Cardiff residents concerned about spiralling global inequality can find out how ordinary people around the world are fighting to close the gap between the haves and have nots, at a free event organised by Oxfam and ActionAid on Thursday [23 February].
Activists from Kenya and Nigeria will speak about life in their home countries, where despite fast-growing economies millions of people remain desperately poor. Inequality is starkly visible, as wealthy neighbourhoods sit alongside slum communities with no water or electricity.
The event starts at 6pm in a lecture theatre in Cardiff University’s Main Building, and is being supported by University newspaper Gair Rhydd. You can register by visiting www.facebook.com/oxfamcymru and locating the event page.
Last month Oxfam revealed that eight billionaires now own the same amount of wealth as the poorest half of the world’s population. The charity is warning that a distorted economic model allows an extreme concentration of wealth at the top and traps millions in poverty.
Matthew Hemsley, Oxfam Cymru’s Campaigns and Advocacy Manager, said, “It’s shocking that one in nine people go to bed hungry while a handful of billionaires have more than they can spend. It doesn’t have to be this way. We’re calling for world leaders to fix our economies so they work for everyone and bring the end of poverty closer. We need policies to ensure that workers get a fair wage, big companies pay their fair share of tax, and women get a fair chance to realise their potential.”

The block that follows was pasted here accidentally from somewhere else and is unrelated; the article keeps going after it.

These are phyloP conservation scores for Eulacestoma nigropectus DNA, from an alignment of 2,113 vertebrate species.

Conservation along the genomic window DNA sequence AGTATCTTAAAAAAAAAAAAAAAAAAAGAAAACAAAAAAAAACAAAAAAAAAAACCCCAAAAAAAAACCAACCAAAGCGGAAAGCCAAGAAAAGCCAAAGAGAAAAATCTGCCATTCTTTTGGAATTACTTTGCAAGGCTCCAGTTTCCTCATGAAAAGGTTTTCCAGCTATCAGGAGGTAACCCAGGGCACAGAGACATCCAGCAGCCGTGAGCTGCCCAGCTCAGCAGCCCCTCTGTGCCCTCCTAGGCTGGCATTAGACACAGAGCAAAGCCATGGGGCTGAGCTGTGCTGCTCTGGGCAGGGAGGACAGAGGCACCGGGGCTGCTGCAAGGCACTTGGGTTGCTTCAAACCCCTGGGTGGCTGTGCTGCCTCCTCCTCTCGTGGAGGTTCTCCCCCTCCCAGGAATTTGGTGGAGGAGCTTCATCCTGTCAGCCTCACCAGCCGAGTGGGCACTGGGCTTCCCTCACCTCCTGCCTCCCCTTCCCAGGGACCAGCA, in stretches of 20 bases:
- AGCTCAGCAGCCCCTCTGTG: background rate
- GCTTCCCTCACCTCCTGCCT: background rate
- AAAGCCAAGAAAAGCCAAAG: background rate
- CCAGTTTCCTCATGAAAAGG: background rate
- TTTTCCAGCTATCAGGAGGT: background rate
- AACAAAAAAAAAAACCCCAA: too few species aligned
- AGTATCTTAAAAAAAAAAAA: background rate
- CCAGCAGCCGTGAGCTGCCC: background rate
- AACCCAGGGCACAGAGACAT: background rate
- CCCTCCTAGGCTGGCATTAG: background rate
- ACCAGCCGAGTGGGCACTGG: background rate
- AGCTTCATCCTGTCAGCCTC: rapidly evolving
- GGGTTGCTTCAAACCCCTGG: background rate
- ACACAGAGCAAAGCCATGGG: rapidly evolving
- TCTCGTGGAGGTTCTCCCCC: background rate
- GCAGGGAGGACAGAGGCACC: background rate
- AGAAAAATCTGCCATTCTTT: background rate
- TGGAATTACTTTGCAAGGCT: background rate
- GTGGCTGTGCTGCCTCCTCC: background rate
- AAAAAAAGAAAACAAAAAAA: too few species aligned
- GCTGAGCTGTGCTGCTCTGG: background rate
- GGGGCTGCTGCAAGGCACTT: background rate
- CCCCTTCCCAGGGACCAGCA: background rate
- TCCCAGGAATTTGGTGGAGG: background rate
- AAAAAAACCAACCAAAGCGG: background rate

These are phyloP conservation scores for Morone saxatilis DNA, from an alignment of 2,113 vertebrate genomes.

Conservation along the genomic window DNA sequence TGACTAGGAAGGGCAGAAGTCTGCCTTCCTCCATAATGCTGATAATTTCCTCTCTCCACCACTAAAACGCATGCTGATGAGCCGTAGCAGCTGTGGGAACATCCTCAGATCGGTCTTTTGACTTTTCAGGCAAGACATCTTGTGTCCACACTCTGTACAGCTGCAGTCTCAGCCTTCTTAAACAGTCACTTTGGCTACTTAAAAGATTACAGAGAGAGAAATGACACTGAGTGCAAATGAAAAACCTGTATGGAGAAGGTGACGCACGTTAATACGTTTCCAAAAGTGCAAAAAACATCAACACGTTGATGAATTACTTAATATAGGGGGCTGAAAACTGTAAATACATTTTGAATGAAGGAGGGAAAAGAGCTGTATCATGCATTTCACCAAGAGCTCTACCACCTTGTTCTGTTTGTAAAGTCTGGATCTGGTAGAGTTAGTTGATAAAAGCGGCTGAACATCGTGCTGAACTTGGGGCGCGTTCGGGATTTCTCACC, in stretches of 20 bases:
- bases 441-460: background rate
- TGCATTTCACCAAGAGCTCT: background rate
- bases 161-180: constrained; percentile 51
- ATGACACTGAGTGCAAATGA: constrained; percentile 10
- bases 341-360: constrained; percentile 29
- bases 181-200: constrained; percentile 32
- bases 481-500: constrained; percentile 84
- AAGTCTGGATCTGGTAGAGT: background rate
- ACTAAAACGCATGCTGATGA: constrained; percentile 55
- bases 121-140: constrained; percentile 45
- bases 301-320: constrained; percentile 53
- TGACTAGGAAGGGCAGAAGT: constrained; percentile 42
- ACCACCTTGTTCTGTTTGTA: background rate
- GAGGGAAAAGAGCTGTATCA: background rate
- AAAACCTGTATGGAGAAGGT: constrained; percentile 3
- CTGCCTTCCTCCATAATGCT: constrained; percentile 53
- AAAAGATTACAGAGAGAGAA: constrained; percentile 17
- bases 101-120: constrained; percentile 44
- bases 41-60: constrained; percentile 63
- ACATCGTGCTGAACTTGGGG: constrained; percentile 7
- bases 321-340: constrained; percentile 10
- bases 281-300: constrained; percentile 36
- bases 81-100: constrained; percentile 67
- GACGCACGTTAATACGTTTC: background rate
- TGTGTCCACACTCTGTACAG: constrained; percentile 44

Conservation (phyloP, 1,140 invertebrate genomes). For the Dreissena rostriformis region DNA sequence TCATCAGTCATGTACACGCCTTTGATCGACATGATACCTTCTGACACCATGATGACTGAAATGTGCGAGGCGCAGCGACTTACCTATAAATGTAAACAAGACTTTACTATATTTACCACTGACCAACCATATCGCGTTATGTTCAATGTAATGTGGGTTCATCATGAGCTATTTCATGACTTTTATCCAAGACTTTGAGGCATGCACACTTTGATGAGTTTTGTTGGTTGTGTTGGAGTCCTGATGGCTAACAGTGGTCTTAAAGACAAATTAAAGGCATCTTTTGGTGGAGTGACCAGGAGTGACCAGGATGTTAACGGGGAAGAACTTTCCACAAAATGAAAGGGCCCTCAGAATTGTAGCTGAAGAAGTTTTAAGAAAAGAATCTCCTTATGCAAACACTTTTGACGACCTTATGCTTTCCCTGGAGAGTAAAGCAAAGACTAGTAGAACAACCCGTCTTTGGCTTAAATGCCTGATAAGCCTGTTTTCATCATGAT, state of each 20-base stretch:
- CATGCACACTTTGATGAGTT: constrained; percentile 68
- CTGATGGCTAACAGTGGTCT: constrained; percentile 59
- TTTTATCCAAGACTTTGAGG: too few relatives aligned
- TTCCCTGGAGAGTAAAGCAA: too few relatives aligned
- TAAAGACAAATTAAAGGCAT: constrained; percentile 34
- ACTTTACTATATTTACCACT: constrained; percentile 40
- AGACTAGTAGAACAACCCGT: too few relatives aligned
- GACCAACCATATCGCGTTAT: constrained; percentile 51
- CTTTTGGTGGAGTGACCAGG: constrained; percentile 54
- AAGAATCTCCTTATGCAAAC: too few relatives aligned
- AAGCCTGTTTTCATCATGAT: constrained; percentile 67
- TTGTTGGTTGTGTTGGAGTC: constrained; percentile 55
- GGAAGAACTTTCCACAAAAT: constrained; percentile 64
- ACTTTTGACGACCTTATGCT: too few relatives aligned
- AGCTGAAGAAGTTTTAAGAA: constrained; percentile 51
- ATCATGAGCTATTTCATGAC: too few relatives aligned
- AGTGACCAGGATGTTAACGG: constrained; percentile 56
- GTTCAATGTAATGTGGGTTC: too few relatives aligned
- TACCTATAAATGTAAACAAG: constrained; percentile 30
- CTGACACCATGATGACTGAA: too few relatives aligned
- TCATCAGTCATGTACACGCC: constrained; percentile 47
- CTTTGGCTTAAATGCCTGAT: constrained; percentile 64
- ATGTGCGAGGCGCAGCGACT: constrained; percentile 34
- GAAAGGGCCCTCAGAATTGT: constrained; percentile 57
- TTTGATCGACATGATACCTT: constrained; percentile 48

A global network of tax havens fuels inequality. Poor countries lose around £135 billion ($170 billion) each year because companies and the super-rich dodge paying their fair share of taxes – money that could fund schools and hospitals.
Wanjiru Kanyiha, a lawyer from Kenya is one of those speaking at the event. She said, “It’s perverse to witness high-rise apartments and multibillion developments going up while people in many parts of Kenya live without the dignity of a proper toilet. This isn’t only about tax justice and inequality – it’s about our lives. It’s about holding people to account to uphold the rights in our constitution.”
Onyinye Okechukwi, campaigner for ActionAid Nigeria, explained her motivation for taking part. “This is an opportunity for me to be a voice for the poor women who are dying in childbirth and the 10 million Nigerian children who are out of school because the government has given away resources meant to provide them with these basic life necessities.”
The activists are calling on the UK Government to help close loopholes in global tax laws so that poor countries can claim what they are owed. Four countries linked to the UK, including Bermuda and the Cayman Islands, have been labelled among the world’s worst tax havens.
The week-long tour begins in Edinburgh on Monday and also includes Oxford, Manchester and London.
Thousands of people around the UK have signed a petition calling on the world’s billionaires to help do their bit to end extreme inequality.